Imagery In Anne Bradstreet's The Author To Her Book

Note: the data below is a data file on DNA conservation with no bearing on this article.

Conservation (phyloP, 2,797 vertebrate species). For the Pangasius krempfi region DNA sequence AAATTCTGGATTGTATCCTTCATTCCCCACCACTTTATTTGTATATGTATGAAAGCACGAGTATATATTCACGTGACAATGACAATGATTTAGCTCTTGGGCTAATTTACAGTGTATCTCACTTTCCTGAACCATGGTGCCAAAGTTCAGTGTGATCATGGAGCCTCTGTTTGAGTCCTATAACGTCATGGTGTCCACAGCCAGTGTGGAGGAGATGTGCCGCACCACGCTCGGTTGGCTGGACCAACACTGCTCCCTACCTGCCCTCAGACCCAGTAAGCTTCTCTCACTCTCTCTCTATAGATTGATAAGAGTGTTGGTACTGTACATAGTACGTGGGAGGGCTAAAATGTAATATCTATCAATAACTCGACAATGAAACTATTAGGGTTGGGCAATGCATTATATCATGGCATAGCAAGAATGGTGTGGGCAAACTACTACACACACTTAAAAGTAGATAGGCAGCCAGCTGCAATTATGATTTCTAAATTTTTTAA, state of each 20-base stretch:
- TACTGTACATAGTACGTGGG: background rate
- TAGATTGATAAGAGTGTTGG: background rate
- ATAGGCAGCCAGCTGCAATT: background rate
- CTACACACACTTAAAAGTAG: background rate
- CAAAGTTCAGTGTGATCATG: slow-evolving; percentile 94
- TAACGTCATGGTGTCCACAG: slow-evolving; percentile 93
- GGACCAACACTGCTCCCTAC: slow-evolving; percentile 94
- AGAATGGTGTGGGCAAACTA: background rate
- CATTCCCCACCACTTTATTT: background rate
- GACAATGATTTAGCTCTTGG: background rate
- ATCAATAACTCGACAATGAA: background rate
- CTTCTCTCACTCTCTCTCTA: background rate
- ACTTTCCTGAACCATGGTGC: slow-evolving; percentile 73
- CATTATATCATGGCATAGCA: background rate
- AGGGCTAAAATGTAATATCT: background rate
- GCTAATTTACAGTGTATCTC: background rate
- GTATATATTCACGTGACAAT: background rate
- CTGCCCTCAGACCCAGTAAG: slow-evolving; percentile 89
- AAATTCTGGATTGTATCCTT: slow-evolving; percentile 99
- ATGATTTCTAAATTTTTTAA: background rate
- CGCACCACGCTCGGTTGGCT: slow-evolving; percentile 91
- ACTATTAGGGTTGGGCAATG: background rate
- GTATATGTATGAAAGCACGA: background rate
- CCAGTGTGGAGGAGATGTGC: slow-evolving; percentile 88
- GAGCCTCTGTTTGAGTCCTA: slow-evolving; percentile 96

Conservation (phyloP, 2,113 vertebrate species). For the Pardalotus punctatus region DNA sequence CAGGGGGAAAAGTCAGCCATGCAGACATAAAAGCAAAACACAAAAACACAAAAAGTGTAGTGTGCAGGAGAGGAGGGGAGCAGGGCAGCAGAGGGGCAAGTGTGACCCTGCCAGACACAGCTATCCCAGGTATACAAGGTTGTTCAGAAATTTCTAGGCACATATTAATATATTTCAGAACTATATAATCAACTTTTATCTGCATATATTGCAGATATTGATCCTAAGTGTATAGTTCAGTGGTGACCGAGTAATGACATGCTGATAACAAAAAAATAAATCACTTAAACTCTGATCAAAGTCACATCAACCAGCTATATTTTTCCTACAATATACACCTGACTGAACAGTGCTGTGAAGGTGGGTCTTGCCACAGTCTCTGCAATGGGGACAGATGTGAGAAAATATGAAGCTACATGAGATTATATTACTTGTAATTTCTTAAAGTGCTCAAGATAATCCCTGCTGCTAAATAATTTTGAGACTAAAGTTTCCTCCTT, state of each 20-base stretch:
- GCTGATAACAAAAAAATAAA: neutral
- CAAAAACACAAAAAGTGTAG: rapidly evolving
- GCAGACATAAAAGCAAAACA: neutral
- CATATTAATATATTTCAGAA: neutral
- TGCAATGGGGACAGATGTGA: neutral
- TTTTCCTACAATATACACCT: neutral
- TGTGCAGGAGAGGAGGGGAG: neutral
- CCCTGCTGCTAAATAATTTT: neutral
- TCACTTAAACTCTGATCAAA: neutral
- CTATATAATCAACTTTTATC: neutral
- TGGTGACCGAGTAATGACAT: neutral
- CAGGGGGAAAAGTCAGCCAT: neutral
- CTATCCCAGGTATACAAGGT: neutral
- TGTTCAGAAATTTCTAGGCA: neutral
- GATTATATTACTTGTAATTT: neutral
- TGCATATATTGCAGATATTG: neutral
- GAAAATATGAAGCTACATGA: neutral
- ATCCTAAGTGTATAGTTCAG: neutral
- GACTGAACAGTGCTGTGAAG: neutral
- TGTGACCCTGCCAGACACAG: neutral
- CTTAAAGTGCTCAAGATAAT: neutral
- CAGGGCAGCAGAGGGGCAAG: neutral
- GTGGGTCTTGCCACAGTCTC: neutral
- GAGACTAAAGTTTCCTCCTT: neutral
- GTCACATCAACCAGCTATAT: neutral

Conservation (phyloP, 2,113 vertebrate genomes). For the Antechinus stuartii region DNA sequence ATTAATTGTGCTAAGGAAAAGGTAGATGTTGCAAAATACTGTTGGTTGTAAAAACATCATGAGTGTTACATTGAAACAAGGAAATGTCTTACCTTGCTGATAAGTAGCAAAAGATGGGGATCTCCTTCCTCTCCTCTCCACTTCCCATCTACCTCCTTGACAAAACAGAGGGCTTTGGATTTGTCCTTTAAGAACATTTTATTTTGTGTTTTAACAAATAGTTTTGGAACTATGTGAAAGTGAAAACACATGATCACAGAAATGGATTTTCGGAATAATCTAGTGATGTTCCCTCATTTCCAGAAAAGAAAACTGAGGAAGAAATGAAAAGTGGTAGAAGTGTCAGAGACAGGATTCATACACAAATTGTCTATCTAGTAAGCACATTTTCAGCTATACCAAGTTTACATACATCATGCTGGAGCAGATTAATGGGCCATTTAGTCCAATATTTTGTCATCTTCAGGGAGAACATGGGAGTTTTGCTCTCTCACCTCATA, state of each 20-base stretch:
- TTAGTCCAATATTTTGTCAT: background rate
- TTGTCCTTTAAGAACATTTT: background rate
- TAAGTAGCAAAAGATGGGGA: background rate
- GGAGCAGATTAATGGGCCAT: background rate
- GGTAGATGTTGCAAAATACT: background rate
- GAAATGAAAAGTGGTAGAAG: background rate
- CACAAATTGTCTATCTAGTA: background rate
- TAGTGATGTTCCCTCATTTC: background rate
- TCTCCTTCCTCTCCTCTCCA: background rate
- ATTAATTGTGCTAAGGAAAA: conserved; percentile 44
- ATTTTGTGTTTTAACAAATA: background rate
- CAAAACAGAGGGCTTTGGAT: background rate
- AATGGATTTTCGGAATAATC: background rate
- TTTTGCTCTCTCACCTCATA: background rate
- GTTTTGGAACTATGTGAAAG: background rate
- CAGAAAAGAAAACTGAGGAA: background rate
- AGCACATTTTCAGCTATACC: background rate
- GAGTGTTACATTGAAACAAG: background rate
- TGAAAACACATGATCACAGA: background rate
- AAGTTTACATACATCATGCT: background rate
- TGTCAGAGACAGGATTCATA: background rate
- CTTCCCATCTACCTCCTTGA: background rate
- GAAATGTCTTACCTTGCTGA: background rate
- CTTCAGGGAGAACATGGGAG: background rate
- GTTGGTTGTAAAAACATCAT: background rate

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In “The Author to Her Book”, Anne Bradstreet deceives everyone, even herself. The poem uses a metaphor to describe her poems.; her “children” refer to her poetry, and she employs vivid imagery to describe these “children” as ugly, deformed and abhorrent. Nevertheless, she employs this poem to tell the world that her works are ill-formed since poetry is the best way she can communicate to the world. However, she lies in this poem. She states that her poems are “dressed in rags” and have “uneven feet” referring to the poor vocabulary employed in her poems and to the lack of correct structure.”But nought save home-spun Cloth I th’ house I find.” Refers to her supposed lack of beautiful words to use in her poetry. Both of these claims are lies. In this poem and in her other works, Bradstreet demonstrates she is an educated woman with an impressive vocabulary. In this poem she creates a brilliant, grotesque description of her “children” proving her mastery of words. It also must also be taken into account the era in which her poems were written. Ordinarily, in this period of history, it was not common to find an educated and well-versed woman such as Bradstreet. But why does she go to such great extent as to write a whole poem of the ugliness of her poetry? Considering the language used to describe her poetry; “ill-formed” “irksome” she must have written this poem in a moment of sadness and even anger. When she heard about how her poems were received, she was probably
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